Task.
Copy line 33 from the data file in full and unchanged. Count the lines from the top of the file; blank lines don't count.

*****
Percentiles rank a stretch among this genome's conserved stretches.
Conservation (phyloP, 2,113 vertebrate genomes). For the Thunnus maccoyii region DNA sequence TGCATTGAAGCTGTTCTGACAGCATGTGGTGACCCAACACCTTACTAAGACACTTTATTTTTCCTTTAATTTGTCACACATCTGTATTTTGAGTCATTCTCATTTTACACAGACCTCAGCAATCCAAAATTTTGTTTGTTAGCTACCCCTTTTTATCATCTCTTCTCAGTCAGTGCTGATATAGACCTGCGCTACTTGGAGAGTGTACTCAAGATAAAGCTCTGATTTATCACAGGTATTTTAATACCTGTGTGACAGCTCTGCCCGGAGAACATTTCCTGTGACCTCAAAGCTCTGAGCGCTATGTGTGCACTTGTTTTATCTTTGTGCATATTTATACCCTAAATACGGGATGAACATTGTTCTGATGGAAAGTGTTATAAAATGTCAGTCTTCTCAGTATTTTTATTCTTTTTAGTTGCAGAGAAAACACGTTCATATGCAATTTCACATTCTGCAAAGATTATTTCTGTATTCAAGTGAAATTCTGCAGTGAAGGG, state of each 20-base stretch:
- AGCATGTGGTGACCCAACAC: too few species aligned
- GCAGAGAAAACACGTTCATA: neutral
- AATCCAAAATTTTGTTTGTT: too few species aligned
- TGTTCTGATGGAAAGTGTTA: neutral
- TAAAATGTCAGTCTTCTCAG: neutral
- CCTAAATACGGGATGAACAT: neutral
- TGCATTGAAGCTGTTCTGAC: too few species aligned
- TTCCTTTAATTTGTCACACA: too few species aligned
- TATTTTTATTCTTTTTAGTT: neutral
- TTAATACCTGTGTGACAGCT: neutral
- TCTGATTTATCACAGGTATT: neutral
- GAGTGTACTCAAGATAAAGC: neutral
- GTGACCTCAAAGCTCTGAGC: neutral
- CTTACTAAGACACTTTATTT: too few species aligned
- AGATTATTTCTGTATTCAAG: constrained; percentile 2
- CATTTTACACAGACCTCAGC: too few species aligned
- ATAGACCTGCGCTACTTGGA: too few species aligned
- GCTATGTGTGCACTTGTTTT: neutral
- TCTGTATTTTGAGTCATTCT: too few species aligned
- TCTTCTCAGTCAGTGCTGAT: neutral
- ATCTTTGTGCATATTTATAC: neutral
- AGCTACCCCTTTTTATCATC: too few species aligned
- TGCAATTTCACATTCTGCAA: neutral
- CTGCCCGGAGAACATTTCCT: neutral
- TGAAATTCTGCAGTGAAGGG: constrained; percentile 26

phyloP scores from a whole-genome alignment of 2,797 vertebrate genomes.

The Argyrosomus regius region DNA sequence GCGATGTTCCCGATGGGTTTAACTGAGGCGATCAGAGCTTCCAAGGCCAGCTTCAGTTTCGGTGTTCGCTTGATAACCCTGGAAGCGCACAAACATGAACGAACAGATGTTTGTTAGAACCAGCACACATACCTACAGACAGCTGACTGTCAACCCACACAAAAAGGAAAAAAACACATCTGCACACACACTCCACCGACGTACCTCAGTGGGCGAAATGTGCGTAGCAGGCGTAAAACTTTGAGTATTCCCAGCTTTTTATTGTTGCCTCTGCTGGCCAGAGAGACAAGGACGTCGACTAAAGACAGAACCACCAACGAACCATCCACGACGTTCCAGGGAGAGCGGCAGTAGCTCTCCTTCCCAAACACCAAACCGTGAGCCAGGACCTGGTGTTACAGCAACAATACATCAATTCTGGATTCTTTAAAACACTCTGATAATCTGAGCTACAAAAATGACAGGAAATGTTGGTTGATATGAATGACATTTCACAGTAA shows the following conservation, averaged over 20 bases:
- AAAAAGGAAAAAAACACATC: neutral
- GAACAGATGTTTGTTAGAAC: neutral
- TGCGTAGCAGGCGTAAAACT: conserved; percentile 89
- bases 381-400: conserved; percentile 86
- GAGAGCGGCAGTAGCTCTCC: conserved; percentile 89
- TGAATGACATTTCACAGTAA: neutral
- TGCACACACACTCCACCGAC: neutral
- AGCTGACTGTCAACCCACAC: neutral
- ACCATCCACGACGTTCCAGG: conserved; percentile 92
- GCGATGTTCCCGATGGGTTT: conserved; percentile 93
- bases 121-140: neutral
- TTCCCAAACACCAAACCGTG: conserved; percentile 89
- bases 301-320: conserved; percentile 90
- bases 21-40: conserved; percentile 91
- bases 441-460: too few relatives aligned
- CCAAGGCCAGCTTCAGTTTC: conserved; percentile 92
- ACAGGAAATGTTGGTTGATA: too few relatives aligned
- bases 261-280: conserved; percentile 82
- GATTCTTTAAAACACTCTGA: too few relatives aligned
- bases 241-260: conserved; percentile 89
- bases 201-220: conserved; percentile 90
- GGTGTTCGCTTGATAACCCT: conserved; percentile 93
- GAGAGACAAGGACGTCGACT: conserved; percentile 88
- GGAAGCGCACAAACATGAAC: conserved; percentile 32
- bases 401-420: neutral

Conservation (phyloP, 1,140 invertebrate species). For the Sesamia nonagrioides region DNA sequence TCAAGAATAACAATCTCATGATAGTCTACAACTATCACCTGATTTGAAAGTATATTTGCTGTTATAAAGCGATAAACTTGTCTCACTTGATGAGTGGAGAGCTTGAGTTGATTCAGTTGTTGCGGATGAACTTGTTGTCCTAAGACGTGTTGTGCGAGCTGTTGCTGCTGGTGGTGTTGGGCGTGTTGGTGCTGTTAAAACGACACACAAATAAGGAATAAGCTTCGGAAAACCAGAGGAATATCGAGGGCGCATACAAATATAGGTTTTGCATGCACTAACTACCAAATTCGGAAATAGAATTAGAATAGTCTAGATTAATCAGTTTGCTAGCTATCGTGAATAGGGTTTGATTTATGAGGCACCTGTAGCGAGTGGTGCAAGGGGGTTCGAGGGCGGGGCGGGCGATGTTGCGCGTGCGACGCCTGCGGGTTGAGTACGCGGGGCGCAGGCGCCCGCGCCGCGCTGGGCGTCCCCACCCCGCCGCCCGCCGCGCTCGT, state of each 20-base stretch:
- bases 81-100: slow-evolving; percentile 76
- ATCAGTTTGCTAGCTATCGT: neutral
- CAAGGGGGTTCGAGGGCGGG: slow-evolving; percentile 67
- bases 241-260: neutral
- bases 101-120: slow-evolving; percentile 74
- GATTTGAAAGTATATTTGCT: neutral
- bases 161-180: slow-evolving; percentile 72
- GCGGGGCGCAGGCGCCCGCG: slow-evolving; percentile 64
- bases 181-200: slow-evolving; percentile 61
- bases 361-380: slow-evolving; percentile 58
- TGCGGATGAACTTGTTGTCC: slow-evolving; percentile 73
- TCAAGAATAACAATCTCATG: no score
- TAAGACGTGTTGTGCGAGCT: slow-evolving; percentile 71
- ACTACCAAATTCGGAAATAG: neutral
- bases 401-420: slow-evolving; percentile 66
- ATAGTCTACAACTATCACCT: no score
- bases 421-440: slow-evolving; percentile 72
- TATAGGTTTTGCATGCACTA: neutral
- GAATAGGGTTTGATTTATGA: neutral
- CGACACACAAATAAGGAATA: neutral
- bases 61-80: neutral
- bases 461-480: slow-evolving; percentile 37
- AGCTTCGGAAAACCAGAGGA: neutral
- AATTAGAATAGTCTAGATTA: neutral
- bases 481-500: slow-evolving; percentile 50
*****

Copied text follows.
- bases 381-400: conserved; percentile 86